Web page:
The first floor cill bands are incised “BENEVOLENT SOCIETY OF ST. PATRICK INSTITUTED A.D. 1784,” but this lettering is now covered by wood fascias.
At the edge of the kerb in front of the main entrance are two cast-iron bollards. They are ribbed and have an Irish harp surmounted by a crown in relief on three faces. They are tapered, being square at the base and octagonal at the top.
Nos. 63–91 (odd) (formerly 102–116 Upper Stamford Street)
Nos. 63–91, which were built about 1829–30, (fn. 3) form a terrace in yellow stock brick with four storeys (except No. 89–three storeys) and a basement. Nos. 63, 89 and 91 alone retain much of their original appearance.
Nos. 65–87, which now make a uniform group within the terrace, were formerly individual houses but have been converted laterally into flats. Each flat is two houses in width and alternate entrances have been replaced by windows. The group has a rusticated ground storey with a continuous iron balcony at first floor level. At the centre Nos. 73–79 project forward slightly and have stucco quoins at the returns. At Nos. 75 and 77 the rusticated treatment of the ground storey is extended through the first floor to form a stylobate to the Corinthian colonnade above. The colonnade is the central feature of the group and extends through the second and third floors. The entablature above the colonnade also extends over Nos. 73 and 79. The entablature and blocking course are broken forward above the end and central pairs of columns. The central portion of the group, which rises slightly above the wings, is surmounted by vases at each end. All the upper windows, which originally had gauged flat arches, now have stucco architrave surrounds. The first floor windows to the wings are in pairs with alternate triangular and segmental pedimented heads. The wings have plain moulded cornices at the parapets and a main cornice at third floor level. Triple keystones above the second floor windows cut into the frieze under the main cornice.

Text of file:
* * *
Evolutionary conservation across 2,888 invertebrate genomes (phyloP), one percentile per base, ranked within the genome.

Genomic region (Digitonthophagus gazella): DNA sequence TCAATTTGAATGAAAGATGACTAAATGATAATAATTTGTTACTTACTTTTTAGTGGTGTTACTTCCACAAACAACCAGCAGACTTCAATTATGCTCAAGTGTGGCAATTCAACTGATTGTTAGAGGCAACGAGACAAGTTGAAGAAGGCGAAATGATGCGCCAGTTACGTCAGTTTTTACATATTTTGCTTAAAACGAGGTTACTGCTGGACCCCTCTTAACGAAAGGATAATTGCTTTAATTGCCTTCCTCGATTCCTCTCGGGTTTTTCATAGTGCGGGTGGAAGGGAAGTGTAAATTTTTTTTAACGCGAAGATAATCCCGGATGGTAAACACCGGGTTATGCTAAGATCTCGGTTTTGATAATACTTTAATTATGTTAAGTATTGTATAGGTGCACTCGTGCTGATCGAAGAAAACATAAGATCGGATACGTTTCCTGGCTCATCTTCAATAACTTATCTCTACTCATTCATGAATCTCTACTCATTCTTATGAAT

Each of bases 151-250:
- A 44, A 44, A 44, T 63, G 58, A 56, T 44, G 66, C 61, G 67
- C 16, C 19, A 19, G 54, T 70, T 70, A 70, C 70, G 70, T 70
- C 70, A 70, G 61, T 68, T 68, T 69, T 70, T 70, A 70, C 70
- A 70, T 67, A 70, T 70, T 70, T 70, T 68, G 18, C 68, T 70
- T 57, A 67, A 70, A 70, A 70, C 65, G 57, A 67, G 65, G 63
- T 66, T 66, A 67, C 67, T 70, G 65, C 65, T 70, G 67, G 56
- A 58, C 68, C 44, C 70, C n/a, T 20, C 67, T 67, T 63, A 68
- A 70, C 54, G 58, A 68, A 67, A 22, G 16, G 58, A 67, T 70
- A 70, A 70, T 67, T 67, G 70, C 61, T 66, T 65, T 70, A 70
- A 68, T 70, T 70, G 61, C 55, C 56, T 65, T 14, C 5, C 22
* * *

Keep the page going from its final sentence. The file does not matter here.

All the entrances are round headed, some having frets to the surrounds and reveals, while others have Greek Doric columns at each side.
The conversion of the houses into flats and the major alterations, including the erection of the Corinthian colonnade at the centre of the group, were executed to the design of John Coleridge about 1912. (fn. 7)
No. 63 has double-hung sashes with gauged flat arches to the windows above the ground floor shop. The shop-front, an alteration in Victorian times, has a fascia and cornice at first floor level carried on fluted columns with foliated caps. Bands at second and third floor levels are returned on the blank elevation to Duchy Street.
No. 89, though of one storey less, is uniform in height with the rest of the terrace. It has semicircular heads to the windows at the ground floor and to the entrance, which has fluted surrounds and reveals. The upper windows have gauged flat arches, those to the first floor being in roundheaded recesses linked by moulded impost bands. A coarsely detailed Victorian balcony extends across the front at first floor level slightly above the neighbouring balconies.
No. 91 has a shop with display windows flanked by pilasters on the main elevation and on the return to Coin Street. The ground storey is rusticated except at the side entrance. The upper windows on both elevations have gauged flat arches and an original iron balcony extends across the front at first floor level. The entrance in Coin Street is round headed and similar in detail to that at No. 89.
Nos. 93–123 (odd) (formerly 101–86 Upper Stamford Street)
Nos 95–123 form a similar terrace to Nos. 65–87, pairs of houses having been converted laterally into flats by John Coleridge at about the same time. There is a similar central feature with Corinthian pilasters through the upper two floors supporting an entablature and balustraded parapet. The parapet sets up a little above the skyline of the rest of the terrace, and has vases over the returns and over the end pilasters. There are also slight breaks forward which relieve the flanks at each side of the centre portion. At each of these breaks there are also vases above the parapets.
Above all the first floor windows are triangular and segmental pediments except at Nos. 95 and 97, which have plain stucco keys and architrave surrounds. A continuous balcony links the terrace at first floor level but does not extend over No. 123, which has a ground floor shop.
No. 93, on the corner of Coin Street, was a public house (the Manor House). It was of similar character to the rest of the terrace but formed no part of the group. It was demolished at the end of 1933. (fn. 7)